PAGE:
The Alex Pappademas-hosted show taps Kendrick’s collaborators and peers, as well as K-Dot himself, to provide context for the seminal project. In the latest installment, the rapper discusses how deeply influential a 2014 trip to South Africa was for him and for the making of TPAB. He visited Durban, Johannesburg, Cape Town, and the nearby Robben Island, where Nelson Mandela was incarcerated.
“It was vital,” Dave Free said. “I don’t think the album even would have been what it would have been if he didn’t go get that experience. … He called me one night, he was like, ‘Bro, I just went through a village.’ He’s like, ‘Dog, I took my shirt off.’ He was [like], ‘I took my shirt off and I was just with the people.’ He was like, ‘They were just hugging me, they was just hugging me. And they was just loving me.’ And he’s like, ‘I never felt love like that. I never felt that much love in one place. Just love, like the energy of that.’”
Kendrick told Pappademas the story in his own words. “You know [Mandela] was fighting for equality, served 27 years, 18 years in that small little cell, but still kept his mental capacity and still kept his integrity and his enthusiasm to motivate not only himself but the people around him. It inspired me a hundred percent.”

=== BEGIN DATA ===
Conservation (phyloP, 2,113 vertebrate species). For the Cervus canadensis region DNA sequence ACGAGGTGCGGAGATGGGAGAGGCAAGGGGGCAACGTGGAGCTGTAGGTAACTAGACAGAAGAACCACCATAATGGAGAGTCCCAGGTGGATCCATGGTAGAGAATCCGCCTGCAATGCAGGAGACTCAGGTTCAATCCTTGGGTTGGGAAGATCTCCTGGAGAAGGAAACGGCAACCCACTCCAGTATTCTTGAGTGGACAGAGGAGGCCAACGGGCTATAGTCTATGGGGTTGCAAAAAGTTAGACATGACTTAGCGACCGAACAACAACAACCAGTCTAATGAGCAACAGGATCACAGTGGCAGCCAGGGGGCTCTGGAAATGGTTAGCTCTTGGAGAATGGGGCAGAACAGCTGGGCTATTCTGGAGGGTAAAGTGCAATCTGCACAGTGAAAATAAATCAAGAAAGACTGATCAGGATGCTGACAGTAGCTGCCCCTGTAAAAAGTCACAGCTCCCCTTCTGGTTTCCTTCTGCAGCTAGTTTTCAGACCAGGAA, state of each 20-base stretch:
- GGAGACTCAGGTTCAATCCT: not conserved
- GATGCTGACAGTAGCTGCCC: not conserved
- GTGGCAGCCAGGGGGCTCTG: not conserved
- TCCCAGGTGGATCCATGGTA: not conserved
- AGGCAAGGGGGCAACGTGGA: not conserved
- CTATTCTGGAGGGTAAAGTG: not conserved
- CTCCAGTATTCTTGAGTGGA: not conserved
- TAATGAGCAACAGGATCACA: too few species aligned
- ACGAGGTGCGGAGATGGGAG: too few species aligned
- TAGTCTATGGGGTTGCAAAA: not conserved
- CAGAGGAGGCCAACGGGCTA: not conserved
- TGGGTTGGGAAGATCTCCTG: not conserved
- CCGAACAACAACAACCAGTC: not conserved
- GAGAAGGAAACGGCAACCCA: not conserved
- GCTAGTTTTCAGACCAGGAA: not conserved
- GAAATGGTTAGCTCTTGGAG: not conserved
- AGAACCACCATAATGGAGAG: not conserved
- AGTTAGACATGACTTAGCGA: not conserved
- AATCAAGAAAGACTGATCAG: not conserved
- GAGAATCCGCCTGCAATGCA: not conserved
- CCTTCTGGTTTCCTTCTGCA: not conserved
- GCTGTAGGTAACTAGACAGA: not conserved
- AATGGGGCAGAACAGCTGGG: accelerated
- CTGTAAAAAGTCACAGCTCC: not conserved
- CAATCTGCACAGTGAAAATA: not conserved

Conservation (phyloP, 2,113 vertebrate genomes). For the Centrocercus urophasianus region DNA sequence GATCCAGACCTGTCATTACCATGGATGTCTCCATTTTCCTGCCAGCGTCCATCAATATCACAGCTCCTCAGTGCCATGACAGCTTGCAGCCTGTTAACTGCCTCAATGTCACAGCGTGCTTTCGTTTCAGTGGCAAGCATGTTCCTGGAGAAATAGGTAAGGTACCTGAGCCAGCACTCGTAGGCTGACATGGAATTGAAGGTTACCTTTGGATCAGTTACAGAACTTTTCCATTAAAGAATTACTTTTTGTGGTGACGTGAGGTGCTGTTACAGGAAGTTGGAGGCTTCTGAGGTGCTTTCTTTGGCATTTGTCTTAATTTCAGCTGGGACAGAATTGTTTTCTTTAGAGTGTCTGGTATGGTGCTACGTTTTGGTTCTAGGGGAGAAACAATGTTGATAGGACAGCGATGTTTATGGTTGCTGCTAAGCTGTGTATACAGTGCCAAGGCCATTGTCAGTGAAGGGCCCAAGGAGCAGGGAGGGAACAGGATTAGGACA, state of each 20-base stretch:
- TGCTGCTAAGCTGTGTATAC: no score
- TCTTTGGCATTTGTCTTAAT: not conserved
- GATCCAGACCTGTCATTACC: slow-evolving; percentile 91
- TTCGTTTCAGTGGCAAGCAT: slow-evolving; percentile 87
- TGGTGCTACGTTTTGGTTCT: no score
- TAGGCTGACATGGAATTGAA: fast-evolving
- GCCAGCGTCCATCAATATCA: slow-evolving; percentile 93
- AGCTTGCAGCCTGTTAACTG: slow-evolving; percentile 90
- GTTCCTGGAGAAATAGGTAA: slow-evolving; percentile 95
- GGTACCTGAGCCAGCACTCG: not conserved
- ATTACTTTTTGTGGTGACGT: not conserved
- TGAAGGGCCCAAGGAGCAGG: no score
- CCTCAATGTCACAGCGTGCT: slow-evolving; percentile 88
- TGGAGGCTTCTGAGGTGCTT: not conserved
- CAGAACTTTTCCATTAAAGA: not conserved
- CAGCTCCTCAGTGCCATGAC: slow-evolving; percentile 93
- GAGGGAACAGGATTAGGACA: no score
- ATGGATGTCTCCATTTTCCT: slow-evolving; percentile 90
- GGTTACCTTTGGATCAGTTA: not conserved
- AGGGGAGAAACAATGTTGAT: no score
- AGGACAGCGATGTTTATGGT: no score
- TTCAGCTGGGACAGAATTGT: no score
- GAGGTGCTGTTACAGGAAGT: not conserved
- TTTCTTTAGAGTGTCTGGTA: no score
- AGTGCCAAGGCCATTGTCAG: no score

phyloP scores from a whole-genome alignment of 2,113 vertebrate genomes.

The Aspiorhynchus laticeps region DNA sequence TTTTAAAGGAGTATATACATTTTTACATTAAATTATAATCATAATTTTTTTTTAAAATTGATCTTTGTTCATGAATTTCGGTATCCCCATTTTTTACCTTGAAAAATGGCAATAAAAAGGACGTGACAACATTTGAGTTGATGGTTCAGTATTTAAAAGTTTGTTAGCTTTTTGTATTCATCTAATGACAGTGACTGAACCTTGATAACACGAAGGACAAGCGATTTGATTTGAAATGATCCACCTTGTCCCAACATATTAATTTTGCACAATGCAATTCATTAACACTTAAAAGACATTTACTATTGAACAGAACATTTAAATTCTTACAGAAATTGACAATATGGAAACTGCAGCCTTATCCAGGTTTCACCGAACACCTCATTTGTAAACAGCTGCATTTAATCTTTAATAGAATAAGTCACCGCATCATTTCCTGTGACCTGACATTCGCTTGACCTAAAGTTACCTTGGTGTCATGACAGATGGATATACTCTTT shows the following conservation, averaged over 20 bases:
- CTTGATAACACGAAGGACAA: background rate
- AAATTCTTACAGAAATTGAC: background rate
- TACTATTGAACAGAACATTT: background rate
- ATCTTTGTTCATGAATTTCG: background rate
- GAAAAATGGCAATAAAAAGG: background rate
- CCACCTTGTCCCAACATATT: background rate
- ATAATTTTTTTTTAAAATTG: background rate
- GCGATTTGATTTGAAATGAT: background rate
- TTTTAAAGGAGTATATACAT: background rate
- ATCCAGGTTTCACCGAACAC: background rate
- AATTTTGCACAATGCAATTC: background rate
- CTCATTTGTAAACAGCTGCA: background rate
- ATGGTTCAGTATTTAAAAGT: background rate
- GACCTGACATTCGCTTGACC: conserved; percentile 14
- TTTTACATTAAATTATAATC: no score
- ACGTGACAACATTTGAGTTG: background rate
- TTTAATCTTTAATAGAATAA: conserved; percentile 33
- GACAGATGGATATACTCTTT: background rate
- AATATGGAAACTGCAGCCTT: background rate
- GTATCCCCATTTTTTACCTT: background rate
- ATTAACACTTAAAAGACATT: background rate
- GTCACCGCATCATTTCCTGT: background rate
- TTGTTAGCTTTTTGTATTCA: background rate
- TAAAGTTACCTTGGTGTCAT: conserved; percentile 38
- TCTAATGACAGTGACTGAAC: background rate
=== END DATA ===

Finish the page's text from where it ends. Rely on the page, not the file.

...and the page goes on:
The 34-year-old continued, “I took that experience and looked within myself for my own experiences. Okay, I come from a background of a neighborhood that wasn’t so much perceived to be great but I can’t let these four corners define who I am or define who my homeboys are.” Kendrick continued, “I took that experience and the whole concept about To Pimp A Butterfly was to share that experience with them. To go back to Compton and to tell them what I’ve learned. … It was me explaining my experiences and what emotions it brought up from that experience. And tell them, ‘Yo it’s something bigger than Compton and where we from.’”
Kendrick has talked about this trip before, telling Complex in 2016 that after that trip, he felt like he “belonged in Africa” and spoke of how “beautiful” the continent is. He also honored Mandela on the day of his death in 2013, advising his fans to pay respect by “research[ing] a small piece of Nelson Mandela life.”
Listen to episode two of the Big Hit Show below.